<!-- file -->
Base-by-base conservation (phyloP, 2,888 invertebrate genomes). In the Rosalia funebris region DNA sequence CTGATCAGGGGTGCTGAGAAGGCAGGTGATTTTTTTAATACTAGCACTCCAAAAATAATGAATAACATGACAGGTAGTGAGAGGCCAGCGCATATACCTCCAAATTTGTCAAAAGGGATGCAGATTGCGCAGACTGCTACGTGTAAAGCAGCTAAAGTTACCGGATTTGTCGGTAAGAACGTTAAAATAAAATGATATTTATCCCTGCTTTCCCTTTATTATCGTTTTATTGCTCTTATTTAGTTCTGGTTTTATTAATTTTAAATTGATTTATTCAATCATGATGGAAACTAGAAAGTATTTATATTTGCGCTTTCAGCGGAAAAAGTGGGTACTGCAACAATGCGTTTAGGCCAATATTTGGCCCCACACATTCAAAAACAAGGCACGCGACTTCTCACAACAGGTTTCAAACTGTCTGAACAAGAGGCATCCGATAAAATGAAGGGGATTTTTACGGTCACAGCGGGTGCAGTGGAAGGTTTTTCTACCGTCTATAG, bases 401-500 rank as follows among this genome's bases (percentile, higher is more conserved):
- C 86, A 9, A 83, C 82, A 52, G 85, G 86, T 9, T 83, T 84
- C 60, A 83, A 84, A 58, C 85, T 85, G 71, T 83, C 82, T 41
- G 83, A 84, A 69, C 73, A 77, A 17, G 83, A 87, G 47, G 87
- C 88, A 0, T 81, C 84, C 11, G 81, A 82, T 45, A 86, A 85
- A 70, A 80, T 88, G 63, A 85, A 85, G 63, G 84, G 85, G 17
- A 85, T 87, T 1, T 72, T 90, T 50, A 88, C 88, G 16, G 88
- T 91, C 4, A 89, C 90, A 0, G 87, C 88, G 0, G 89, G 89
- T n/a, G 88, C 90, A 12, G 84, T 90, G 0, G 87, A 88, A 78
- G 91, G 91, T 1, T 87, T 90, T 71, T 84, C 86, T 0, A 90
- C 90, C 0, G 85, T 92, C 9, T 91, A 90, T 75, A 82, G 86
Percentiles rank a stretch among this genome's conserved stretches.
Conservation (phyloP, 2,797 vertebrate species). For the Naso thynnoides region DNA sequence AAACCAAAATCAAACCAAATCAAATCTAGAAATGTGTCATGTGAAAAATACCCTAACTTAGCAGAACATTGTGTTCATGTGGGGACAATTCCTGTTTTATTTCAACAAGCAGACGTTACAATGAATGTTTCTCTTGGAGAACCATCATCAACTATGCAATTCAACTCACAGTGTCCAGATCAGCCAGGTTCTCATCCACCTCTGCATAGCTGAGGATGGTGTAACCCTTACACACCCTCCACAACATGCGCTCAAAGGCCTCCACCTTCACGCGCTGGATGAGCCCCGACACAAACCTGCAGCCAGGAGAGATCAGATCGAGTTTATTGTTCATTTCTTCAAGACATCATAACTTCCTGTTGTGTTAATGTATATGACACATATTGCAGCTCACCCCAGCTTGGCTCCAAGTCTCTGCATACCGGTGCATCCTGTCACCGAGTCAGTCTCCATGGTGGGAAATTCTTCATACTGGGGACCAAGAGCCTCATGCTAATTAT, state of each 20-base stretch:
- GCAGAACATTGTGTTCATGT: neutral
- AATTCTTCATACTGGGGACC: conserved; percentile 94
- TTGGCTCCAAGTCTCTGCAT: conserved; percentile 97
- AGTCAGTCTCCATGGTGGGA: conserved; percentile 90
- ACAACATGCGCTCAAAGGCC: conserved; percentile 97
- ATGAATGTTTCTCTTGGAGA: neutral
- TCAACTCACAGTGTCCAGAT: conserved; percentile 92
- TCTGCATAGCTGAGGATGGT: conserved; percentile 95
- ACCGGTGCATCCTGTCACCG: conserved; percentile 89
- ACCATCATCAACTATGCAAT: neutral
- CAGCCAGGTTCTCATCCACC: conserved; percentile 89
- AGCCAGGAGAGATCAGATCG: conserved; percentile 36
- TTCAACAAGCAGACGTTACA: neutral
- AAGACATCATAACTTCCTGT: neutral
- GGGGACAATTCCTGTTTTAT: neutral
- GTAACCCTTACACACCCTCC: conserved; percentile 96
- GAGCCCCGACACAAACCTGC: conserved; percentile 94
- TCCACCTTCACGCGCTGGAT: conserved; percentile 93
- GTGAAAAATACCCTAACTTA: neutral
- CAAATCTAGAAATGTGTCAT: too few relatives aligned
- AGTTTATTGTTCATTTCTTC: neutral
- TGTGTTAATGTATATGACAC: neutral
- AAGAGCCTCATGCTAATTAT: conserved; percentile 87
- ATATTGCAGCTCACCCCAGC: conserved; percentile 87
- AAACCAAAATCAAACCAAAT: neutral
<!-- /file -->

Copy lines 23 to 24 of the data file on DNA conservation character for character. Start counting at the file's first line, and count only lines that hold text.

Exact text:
- ACCATCATCAACTATGCAAT: neutral
- CAGCCAGGTTCTCATCCACC: conserved; percentile 89